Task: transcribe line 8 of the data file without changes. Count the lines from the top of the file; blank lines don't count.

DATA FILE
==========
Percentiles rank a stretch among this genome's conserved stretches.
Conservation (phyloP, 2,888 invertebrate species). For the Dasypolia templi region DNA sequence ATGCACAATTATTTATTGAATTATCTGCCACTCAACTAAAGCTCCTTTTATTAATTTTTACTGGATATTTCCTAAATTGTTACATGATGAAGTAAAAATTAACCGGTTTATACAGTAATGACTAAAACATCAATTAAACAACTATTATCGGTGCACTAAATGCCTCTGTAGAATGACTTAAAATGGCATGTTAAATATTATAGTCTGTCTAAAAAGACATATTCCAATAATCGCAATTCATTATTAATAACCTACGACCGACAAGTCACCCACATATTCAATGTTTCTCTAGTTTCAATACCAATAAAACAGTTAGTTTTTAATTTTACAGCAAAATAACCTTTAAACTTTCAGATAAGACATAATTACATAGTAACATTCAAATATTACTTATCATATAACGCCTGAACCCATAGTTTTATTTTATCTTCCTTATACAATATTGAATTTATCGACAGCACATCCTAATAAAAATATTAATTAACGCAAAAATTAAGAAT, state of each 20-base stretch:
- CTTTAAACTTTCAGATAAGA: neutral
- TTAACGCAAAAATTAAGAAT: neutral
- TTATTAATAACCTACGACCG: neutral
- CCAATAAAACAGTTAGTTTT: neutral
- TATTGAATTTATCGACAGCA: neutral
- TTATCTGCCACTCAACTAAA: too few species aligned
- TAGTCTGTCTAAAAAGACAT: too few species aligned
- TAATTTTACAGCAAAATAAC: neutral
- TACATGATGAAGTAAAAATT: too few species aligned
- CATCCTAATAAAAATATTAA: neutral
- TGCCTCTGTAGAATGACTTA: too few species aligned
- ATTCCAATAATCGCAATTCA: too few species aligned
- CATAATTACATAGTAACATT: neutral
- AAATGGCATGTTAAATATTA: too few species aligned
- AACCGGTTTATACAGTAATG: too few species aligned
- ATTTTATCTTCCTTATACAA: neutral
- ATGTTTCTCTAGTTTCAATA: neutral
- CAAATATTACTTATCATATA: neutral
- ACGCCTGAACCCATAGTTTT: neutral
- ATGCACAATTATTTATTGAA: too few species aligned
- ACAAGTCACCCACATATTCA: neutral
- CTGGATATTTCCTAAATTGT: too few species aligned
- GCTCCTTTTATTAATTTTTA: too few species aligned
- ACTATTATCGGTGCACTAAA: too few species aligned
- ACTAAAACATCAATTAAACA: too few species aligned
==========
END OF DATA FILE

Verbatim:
- TTATCTGCCACTCAACTAAA: too few species aligned